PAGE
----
Managing forest water quantity and quality under climate change
|Authors:||Daniel A. Marion, Ge Sun, Peter V. Caldwell, Chelcy F. Miniat, Ying Ouyang, Devendra M. Amatya, Barton D. Clinton, Paul A. Conrads, Shelby Gull Laird, Zhaohua Dai, J. Alan Clingenpeel, Yonqiang Liu, Edwin A. Jr..Roehl, Jennifer A. Moore Myers, Carl Trettin|
|Station:||Southern Research Station|
|Source:||In: Climate change adaption and mitigation management optionsA guide for natural resource managers in southern forest ecosystems CRC Press - Taylor and Francis (pp 249 - 306)|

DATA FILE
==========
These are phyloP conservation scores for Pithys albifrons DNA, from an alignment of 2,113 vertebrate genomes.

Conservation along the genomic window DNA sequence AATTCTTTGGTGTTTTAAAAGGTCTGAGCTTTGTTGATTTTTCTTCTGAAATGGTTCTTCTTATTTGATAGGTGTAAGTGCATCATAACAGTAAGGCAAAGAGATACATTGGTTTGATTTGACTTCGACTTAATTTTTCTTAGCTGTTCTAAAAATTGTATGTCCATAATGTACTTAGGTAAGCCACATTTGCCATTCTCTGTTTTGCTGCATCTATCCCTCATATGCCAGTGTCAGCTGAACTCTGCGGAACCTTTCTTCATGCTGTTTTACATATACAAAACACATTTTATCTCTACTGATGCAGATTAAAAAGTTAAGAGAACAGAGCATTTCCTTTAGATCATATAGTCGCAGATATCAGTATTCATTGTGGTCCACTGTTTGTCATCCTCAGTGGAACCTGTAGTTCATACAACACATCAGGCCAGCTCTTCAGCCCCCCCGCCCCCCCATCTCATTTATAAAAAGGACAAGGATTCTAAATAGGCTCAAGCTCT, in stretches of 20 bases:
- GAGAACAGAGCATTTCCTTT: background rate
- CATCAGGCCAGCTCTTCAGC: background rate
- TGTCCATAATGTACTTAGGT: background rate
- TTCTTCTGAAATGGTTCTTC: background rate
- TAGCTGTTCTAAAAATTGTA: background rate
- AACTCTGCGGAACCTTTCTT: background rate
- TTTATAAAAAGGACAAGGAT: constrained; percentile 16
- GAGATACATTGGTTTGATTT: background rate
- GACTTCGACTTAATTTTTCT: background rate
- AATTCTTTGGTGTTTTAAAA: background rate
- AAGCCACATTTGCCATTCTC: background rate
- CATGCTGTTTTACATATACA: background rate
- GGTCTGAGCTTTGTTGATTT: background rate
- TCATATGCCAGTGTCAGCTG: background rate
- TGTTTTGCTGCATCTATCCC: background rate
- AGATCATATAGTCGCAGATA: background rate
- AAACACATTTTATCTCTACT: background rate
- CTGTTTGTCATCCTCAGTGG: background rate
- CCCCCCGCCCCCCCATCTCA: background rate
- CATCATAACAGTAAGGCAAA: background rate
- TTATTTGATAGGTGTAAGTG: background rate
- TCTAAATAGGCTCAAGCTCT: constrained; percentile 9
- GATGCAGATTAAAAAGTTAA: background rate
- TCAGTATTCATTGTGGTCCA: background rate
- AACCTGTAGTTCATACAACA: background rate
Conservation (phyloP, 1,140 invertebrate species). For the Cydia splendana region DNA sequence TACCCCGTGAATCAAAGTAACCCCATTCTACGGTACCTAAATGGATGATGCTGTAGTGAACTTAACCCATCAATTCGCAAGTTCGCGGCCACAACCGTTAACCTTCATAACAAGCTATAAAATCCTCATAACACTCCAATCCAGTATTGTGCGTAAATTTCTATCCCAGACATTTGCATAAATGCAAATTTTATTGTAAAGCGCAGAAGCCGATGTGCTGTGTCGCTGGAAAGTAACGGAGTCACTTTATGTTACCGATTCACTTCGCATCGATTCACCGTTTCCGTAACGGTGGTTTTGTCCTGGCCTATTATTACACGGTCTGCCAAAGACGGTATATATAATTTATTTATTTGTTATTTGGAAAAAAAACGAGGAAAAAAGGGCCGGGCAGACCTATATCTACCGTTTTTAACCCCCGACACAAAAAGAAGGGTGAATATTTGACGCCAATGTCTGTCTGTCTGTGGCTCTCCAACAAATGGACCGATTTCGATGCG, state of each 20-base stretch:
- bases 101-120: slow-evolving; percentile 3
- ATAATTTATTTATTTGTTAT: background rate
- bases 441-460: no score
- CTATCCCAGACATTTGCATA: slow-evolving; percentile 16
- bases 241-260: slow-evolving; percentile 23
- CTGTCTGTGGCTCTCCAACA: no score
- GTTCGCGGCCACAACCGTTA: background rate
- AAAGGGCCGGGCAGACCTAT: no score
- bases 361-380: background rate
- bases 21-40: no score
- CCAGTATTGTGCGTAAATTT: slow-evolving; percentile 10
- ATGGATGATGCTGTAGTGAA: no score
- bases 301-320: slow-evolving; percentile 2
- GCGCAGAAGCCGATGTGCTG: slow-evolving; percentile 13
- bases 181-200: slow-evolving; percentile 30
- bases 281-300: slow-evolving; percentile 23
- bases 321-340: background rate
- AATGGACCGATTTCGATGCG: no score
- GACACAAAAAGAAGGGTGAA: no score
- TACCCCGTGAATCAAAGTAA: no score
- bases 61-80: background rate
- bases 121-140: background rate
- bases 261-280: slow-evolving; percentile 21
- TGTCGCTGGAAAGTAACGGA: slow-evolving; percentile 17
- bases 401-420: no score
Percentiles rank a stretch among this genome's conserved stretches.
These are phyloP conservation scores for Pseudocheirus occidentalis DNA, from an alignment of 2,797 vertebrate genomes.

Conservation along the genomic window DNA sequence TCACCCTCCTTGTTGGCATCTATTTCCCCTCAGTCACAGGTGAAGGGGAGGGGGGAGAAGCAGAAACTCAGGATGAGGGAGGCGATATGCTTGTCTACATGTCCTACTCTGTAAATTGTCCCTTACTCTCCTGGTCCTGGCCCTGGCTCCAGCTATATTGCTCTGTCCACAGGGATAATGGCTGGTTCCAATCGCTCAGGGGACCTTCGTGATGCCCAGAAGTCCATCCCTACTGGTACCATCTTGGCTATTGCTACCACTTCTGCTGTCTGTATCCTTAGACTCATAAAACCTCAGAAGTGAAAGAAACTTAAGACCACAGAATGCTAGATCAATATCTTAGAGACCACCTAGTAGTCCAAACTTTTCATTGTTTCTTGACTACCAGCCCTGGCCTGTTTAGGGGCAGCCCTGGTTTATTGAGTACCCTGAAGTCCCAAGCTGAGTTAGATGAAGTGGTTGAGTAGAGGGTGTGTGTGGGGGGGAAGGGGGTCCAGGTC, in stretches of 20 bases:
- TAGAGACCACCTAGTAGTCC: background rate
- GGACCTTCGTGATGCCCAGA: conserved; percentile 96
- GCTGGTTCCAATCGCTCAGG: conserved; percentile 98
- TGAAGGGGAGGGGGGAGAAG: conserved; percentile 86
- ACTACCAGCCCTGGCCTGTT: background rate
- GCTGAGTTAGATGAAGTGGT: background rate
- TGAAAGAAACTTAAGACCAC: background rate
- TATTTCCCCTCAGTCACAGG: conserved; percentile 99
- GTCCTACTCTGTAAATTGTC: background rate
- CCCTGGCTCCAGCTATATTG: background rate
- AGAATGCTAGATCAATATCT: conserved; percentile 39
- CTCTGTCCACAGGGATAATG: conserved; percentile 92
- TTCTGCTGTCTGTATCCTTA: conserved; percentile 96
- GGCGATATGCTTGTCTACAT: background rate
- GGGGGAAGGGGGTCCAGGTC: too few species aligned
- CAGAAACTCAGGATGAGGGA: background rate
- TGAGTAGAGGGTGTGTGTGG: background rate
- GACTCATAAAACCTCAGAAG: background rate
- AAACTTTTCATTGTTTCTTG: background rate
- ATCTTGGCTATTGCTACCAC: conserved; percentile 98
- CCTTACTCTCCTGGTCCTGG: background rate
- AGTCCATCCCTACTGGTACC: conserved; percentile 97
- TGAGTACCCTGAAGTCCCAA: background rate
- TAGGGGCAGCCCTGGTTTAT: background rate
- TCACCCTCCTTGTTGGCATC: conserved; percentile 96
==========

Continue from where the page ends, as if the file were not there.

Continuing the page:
AbstractWater is a critical resource of the Southern United States and is intimately linked to other ecosystem and societal values. The South is known for its warm climate, rich water resources (Figure 9.1), and large acreage of forest lands that provide an ideal place for people to live. Indeed, water availability is central to sustaining an economy that relies on irrigation agriculture, forestry, recreation, industry, power generation, transportation, and most importantly, the long-term future of natural ecosystems and human society (Hossian et al. 2011).
- Climate change adaptation and mitigation options a guide for natural resource managers in southern forest ecosystems